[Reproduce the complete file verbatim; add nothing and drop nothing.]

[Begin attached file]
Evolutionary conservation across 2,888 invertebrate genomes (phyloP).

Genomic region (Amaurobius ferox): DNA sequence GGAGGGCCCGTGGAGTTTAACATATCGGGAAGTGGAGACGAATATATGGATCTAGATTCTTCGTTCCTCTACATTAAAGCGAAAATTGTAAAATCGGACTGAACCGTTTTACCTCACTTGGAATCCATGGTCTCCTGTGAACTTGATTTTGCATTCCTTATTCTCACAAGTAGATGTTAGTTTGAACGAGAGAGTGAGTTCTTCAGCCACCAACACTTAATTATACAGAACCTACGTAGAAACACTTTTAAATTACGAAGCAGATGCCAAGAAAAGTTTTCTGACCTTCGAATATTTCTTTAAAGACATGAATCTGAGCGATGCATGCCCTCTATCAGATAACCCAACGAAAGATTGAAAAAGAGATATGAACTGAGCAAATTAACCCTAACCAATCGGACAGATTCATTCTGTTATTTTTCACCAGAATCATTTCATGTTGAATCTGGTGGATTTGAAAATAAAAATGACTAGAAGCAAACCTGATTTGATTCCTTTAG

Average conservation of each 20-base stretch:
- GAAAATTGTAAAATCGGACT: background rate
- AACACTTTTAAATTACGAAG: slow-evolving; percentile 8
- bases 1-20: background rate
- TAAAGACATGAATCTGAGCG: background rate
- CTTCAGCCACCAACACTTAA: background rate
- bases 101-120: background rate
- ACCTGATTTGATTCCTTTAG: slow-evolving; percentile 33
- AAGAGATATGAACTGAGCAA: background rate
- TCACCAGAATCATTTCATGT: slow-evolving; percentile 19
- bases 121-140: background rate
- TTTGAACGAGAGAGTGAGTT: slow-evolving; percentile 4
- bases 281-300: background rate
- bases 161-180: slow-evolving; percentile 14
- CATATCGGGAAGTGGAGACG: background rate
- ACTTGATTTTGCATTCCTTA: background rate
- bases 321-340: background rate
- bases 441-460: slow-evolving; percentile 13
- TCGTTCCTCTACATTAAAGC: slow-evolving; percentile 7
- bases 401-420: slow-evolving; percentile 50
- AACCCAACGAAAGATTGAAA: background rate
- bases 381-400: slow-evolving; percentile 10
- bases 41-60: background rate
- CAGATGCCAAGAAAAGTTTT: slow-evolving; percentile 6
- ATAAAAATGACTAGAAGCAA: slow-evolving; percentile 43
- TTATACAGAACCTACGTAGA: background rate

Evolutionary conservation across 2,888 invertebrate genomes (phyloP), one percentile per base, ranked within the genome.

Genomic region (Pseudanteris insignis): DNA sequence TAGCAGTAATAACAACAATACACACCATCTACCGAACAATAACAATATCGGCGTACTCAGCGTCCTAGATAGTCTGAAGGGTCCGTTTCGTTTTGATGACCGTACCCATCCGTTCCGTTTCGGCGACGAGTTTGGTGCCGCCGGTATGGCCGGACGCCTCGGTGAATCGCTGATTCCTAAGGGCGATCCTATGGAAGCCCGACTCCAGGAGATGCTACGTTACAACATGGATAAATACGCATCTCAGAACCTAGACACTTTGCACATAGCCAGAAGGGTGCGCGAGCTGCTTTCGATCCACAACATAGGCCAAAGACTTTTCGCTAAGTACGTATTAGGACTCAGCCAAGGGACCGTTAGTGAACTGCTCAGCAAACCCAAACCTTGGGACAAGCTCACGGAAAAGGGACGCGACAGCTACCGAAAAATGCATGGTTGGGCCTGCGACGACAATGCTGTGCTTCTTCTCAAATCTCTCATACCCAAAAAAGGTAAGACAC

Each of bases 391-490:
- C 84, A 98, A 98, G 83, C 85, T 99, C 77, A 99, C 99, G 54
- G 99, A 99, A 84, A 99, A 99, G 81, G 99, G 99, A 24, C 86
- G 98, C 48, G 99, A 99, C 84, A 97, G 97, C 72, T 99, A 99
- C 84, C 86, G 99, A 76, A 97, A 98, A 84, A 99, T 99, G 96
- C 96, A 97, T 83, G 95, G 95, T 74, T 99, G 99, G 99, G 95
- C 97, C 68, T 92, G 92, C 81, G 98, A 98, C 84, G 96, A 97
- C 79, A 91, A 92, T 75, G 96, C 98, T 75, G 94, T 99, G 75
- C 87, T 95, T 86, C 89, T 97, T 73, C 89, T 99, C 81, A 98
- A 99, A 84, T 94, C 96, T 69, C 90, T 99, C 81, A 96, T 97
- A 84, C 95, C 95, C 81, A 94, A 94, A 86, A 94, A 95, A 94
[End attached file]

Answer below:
Evolutionary conservation across 2,888 invertebrate genomes (phyloP).

Genomic region (Amaurobius ferox): DNA sequence GGAGGGCCCGTGGAGTTTAACATATCGGGAAGTGGAGACGAATATATGGATCTAGATTCTTCGTTCCTCTACATTAAAGCGAAAATTGTAAAATCGGACTGAACCGTTTTACCTCACTTGGAATCCATGGTCTCCTGTGAACTTGATTTTGCATTCCTTATTCTCACAAGTAGATGTTAGTTTGAACGAGAGAGTGAGTTCTTCAGCCACCAACACTTAATTATACAGAACCTACGTAGAAACACTTTTAAATTACGAAGCAGATGCCAAGAAAAGTTTTCTGACCTTCGAATATTTCTTTAAAGACATGAATCTGAGCGATGCATGCCCTCTATCAGATAACCCAACGAAAGATTGAAAAAGAGATATGAACTGAGCAAATTAACCCTAACCAATCGGACAGATTCATTCTGTTATTTTTCACCAGAATCATTTCATGTTGAATCTGGTGGATTTGAAAATAAAAATGACTAGAAGCAAACCTGATTTGATTCCTTTAG

Average conservation of each 20-base stretch:
- GAAAATTGTAAAATCGGACT: background rate
- AACACTTTTAAATTACGAAG: slow-evolving; percentile 8
- bases 1-20: background rate
- TAAAGACATGAATCTGAGCG: background rate
- CTTCAGCCACCAACACTTAA: background rate
- bases 101-120: background rate
- ACCTGATTTGATTCCTTTAG: slow-evolving; percentile 33
- AAGAGATATGAACTGAGCAA: background rate
- TCACCAGAATCATTTCATGT: slow-evolving; percentile 19
- bases 121-140: background rate
- TTTGAACGAGAGAGTGAGTT: slow-evolving; percentile 4
- bases 281-300: background rate
- bases 161-180: slow-evolving; percentile 14
- CATATCGGGAAGTGGAGACG: background rate
- ACTTGATTTTGCATTCCTTA: background rate
- bases 321-340: background rate
- bases 441-460: slow-evolving; percentile 13
- TCGTTCCTCTACATTAAAGC: slow-evolving; percentile 7
- bases 401-420: slow-evolving; percentile 50
- AACCCAACGAAAGATTGAAA: background rate
- bases 381-400: slow-evolving; percentile 10
- bases 41-60: background rate
- CAGATGCCAAGAAAAGTTTT: slow-evolving; percentile 6
- ATAAAAATGACTAGAAGCAA: slow-evolving; percentile 43
- TTATACAGAACCTACGTAGA: background rate

Evolutionary conservation across 2,888 invertebrate genomes (phyloP), one percentile per base, ranked within the genome.

Genomic region (Pseudanteris insignis): DNA sequence TAGCAGTAATAACAACAATACACACCATCTACCGAACAATAACAATATCGGCGTACTCAGCGTCCTAGATAGTCTGAAGGGTCCGTTTCGTTTTGATGACCGTACCCATCCGTTCCGTTTCGGCGACGAGTTTGGTGCCGCCGGTATGGCCGGACGCCTCGGTGAATCGCTGATTCCTAAGGGCGATCCTATGGAAGCCCGACTCCAGGAGATGCTACGTTACAACATGGATAAATACGCATCTCAGAACCTAGACACTTTGCACATAGCCAGAAGGGTGCGCGAGCTGCTTTCGATCCACAACATAGGCCAAAGACTTTTCGCTAAGTACGTATTAGGACTCAGCCAAGGGACCGTTAGTGAACTGCTCAGCAAACCCAAACCTTGGGACAAGCTCACGGAAAAGGGACGCGACAGCTACCGAAAAATGCATGGTTGGGCCTGCGACGACAATGCTGTGCTTCTTCTCAAATCTCTCATACCCAAAAAAGGTAAGACAC

Each of bases 391-490:
- C 84, A 98, A 98, G 83, C 85, T 99, C 77, A 99, C 99, G 54
- G 99, A 99, A 84, A 99, A 99, G 81, G 99, G 99, A 24, C 86
- G 98, C 48, G 99, A 99, C 84, A 97, G 97, C 72, T 99, A 99
- C 84, C 86, G 99, A 76, A 97, A 98, A 84, A 99, T 99, G 96
- C 96, A 97, T 83, G 95, G 95, T 74, T 99, G 99, G 99, G 95
- C 97, C 68, T 92, G 92, C 81, G 98, A 98, C 84, G 96, A 97
- C 79, A 91, A 92, T 75, G 96, C 98, T 75, G 94, T 99, G 75
- C 87, T 95, T 86, C 89, T 97, T 73, C 89, T 99, C 81, A 98
- A 99, A 84, T 94, C 96, T 69, C 90, T 99, C 81, A 96, T 97
- A 84, C 95, C 95, C 81, A 94, A 94, A 86, A 94, A 95, A 94